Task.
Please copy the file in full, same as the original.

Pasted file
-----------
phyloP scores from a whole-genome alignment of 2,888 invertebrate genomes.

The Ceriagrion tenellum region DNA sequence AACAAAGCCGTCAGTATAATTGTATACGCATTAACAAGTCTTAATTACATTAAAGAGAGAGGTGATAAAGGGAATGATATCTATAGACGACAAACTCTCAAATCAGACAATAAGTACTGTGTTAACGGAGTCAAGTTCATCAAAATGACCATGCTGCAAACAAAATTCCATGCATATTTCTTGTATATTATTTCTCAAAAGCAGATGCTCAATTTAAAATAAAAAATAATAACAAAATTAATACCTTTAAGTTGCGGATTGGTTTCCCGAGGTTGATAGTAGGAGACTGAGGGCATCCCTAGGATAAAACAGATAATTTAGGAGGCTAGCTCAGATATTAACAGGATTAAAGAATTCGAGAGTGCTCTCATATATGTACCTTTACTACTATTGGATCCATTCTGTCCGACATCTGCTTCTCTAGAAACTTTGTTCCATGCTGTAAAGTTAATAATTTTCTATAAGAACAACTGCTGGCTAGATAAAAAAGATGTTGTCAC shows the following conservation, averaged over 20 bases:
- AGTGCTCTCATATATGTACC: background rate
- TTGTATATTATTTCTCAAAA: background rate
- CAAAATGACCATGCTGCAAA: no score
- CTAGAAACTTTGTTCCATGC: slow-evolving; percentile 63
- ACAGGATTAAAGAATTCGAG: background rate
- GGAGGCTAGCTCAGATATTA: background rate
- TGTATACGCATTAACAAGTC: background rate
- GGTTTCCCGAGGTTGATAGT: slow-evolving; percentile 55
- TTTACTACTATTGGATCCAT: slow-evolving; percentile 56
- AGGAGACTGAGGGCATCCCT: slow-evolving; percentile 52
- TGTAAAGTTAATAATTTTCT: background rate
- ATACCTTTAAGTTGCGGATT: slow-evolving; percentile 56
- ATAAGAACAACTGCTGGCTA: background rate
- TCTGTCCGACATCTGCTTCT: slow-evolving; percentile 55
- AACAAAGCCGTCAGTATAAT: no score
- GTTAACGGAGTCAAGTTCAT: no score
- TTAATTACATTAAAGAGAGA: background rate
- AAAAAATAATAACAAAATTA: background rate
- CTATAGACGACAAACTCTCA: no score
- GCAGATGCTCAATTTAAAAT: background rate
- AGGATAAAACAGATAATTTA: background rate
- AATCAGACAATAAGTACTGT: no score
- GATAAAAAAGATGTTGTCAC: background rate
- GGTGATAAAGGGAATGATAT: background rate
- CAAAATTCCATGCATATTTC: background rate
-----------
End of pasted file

phyloP scores from a whole-genome alignment of 2,888 invertebrate genomes.

The Ceriagrion tenellum region DNA sequence AACAAAGCCGTCAGTATAATTGTATACGCATTAACAAGTCTTAATTACATTAAAGAGAGAGGTGATAAAGGGAATGATATCTATAGACGACAAACTCTCAAATCAGACAATAAGTACTGTGTTAACGGAGTCAAGTTCATCAAAATGACCATGCTGCAAACAAAATTCCATGCATATTTCTTGTATATTATTTCTCAAAAGCAGATGCTCAATTTAAAATAAAAAATAATAACAAAATTAATACCTTTAAGTTGCGGATTGGTTTCCCGAGGTTGATAGTAGGAGACTGAGGGCATCCCTAGGATAAAACAGATAATTTAGGAGGCTAGCTCAGATATTAACAGGATTAAAGAATTCGAGAGTGCTCTCATATATGTACCTTTACTACTATTGGATCCATTCTGTCCGACATCTGCTTCTCTAGAAACTTTGTTCCATGCTGTAAAGTTAATAATTTTCTATAAGAACAACTGCTGGCTAGATAAAAAAGATGTTGTCAC shows the following conservation, averaged over 20 bases:
- AGTGCTCTCATATATGTACC: background rate
- TTGTATATTATTTCTCAAAA: background rate
- CAAAATGACCATGCTGCAAA: no score
- CTAGAAACTTTGTTCCATGC: slow-evolving; percentile 63
- ACAGGATTAAAGAATTCGAG: background rate
- GGAGGCTAGCTCAGATATTA: background rate
- TGTATACGCATTAACAAGTC: background rate
- GGTTTCCCGAGGTTGATAGT: slow-evolving; percentile 55
- TTTACTACTATTGGATCCAT: slow-evolving; percentile 56
- AGGAGACTGAGGGCATCCCT: slow-evolving; percentile 52
- TGTAAAGTTAATAATTTTCT: background rate
- ATACCTTTAAGTTGCGGATT: slow-evolving; percentile 56
- ATAAGAACAACTGCTGGCTA: background rate
- TCTGTCCGACATCTGCTTCT: slow-evolving; percentile 55
- AACAAAGCCGTCAGTATAAT: no score
- GTTAACGGAGTCAAGTTCAT: no score
- TTAATTACATTAAAGAGAGA: background rate
- AAAAAATAATAACAAAATTA: background rate
- CTATAGACGACAAACTCTCA: no score
- GCAGATGCTCAATTTAAAAT: background rate
- AGGATAAAACAGATAATTTA: background rate
- AATCAGACAATAAGTACTGT: no score
- GATAAAAAAGATGTTGTCAC: background rate
- GGTGATAAAGGGAATGATAT: background rate
- CAAAATTCCATGCATATTTC: background rate